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Suppl. Fig. S1

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  1. Suppl. Fig. S1 Suppl. Fig. S1 The nucleotide sequence and its deduced amino acid sequences of CaSAMDC. The full-length of CaSAMDC (GenBank Accession No. JX875948) was 1,681 bp in length and consisted of a 523-bp 5’-UTR, a 1,095-bp coding region of 364 amino acids, and a 63-bp 3’-UTR. CaSAMDC contained overlapping two uORFs consisting of two and 50 amino acids that overlap by one base in the 5’-UTR

  2. Suppl. Fig. S2 a b

  3. Suppl. Fig. S2 Sequence analysis of hot pepper CaSAMDC. a Multiple alignments of 10 plant SAMDC genes. The predicted amino acid sequence of CaSAMDC (GenBank Accession No. JX875948) was compared with those of proteins from carnation (CSAMDC1, U38526; CSAMDC2, U38527), Arabidopsis (ASAMDC1, U63633; ASAMDC2, AJ251915), morning glory (InSAMDC, AAC04611), tobacco (NtSAMDC, U91924), soybean (GmSAMDC, AF488307), cottonwood (PtSAMDC, EEF07896) and tomato (SiSAMDC, ABY55855). Amino acid sequences conserved in all ten proteins are indicated in black. bPhylogenetic relationship of the ten SAMDCs from various plant species

  4. Suppl. Fig. S3 HindIII BamHI HindIII ATG TAA 227 379 150 437 524 950 1544 • 1618 • 1681 1 pBI121 NPTII 35S CaSAMDC RB LB NOS-pro NOS-ter NOS-ter Suppl. Fig. S3 A Schematic representation of the CaSAMDC-overexpressing gene construct in the pBI121 vector. LB, left border; NOS-Ter, terminator sequence from nopalinesynthase gene; 35S, CaMV 35S promoter; NPT II, neomycin phosphotransferase; NOS-Pro, promoter sequence from nopalinesynthase gene; RB, right border

  5. Suppl. Fig. S4 ScaI SacI Col-0 #2 #4 Col-0 #2 #4 Kb 10.0 8.0 5.0 4.0 3.5 3.0 2.5 Suppl. Fig. S4 Genomic Southern blot analysis of WT and 35S::CaSAMDC transgenic Arabidopsis lines #2 and #4. Genomic DNA (10 μg per lane) from Arabidopsis seedlings was digested with ScaI and SacI enzymes, blotted onto nylon membranes, and hybridized with the [32P]-labeled cDNA probe under normal stringent conditions. The blot was visualized by autoradiography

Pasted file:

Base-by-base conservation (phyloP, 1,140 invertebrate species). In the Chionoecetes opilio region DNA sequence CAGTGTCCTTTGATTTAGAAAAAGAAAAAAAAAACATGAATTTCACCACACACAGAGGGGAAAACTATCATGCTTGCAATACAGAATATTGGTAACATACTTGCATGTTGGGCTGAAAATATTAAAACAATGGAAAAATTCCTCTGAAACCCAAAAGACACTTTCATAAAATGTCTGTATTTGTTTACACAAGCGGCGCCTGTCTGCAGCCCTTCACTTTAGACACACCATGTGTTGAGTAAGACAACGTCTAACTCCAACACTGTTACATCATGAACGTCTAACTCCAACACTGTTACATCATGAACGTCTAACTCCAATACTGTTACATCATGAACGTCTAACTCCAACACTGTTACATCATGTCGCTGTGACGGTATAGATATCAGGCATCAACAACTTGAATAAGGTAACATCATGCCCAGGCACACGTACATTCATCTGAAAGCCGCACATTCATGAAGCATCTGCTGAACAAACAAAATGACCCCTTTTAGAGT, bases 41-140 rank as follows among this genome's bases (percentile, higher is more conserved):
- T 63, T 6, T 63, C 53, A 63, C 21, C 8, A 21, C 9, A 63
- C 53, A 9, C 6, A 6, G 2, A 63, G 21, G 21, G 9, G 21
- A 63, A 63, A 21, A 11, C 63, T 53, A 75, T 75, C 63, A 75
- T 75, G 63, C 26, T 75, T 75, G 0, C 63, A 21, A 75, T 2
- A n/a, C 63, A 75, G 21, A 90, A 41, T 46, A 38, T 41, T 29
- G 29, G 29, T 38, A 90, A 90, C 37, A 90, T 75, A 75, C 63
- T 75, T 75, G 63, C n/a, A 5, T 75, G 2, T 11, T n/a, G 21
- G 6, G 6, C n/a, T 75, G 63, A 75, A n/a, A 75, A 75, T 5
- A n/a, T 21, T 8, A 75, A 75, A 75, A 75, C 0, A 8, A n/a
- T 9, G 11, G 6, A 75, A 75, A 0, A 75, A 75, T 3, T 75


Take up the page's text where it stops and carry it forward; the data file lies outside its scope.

6. Figure S5. a b Drought 35S:CaSAMDC Col-0 #2 #3 #4 #5 #6 #10 0 1 2 h CaSAMDC CaSAMDC AtUBC10 CaLEA-1 CaActin c ** Cold * 0 12 24 36 h CaSAMDC CaDhn CaActin d Mock ABA 0 1 4 1 4 h ** ** CaSAMDC ** ** CaDhn CaActin ** **

  7. Suppl. Fig. S5 Patterns of transcription and PA biosynthesis in response to abiotic stresses in aerial parts of hot pepper (Capsicum annum) and transgenic Arabidopsis plants overexpressingCaSAMDC. a Semi-quantitative RT-PCR analysis of CaSAMDC, CaLEA-1, and CaDhn transcription after drought stress (upper panel), cold stress (middle panel), and ABA treatment (lower panel) using total RNAs from aerial parts of hot pepper. CaActin was used as an equal loading control. b Semi-quantitative RT-PCR analysis of CaSAMDC transcription in WT (Col-0) and CaSAMDC-overexpressing Arabidopsis plants without stress treatment. Total RNA from each Arabidopsis line was used, and AtUBC10 was used as a loading control. Primers used in RT-PCR analyses are listed in Suppl.Table S1. c Changes in SAMDC activity in WT and transgenic Arabidopsisplants (#2 and #4). SAMDC activity was measured in the aerial parts of 2-week-old Arabidopsis seedlings without any abiotic stress. SAMDC activity is shown as the mean ± SD. Asterisk indicates significant difference at P < 0.06 when comparing data by Student’s ttest for each measurement between WT and transgenic plants (#2 and #4). d Changes in PA levels in WT and transgenic Arabidopsis plants (#2 and #4). PAs were measured in the aerial parts of 2-week-old Arabidopsis plants without any abiotic stress. Total PA level is the sum of three PA levels. PAs levels are shown as the meas± SD. Put, putrescine; Spd, spermidine; Spm, spermine. Asterisk indicates significant difference at one (P < 0.05) or two (P < 0.01) when comparing data by Student’s ttest for each measurement between WT and transgenic plants (#2 and #4)

  8. Suppl. Fig. S6 a 35S::CaSAMDC Col-0 #2 #4 #5 #10 3-week-old plants 11 days without watering 3 days after re-watering 20 % (8/40) 90 % (33/40) 65 % (26/40) 6 0% (24/40) 50 % (20/40) b * * ** ** ** ** * *

  9. Suppl. Fig.S6 Phenotypic analyses of WT and CaSMADC-overexpressing transgenic plants in response to drought stress. a Drought tolerance of WT and transgenic plant lines #2, #4, #5, and #10. WT and transgenic plants were grown under normal growth conditions for 3 weeks and then exposed to drought stress by withholding water for 11 days. Surviving plants were counted 3 days after rewatering. b Water contents of detached leaves from transgenic Arabidopsis plants that were incubated at room temperature under dim light. Reduction of fresh weights was measured at the indicated time points. Water loss rates were estimated as the percentage of initial to final fresh weights. Data are shown as the mean± SD. Asterisk indicates significant difference at one (P < 0.05) or two (P < 0.01) when comparing data by Student’s ttest for each measurement between WT and transgenic plants (#2 and #4)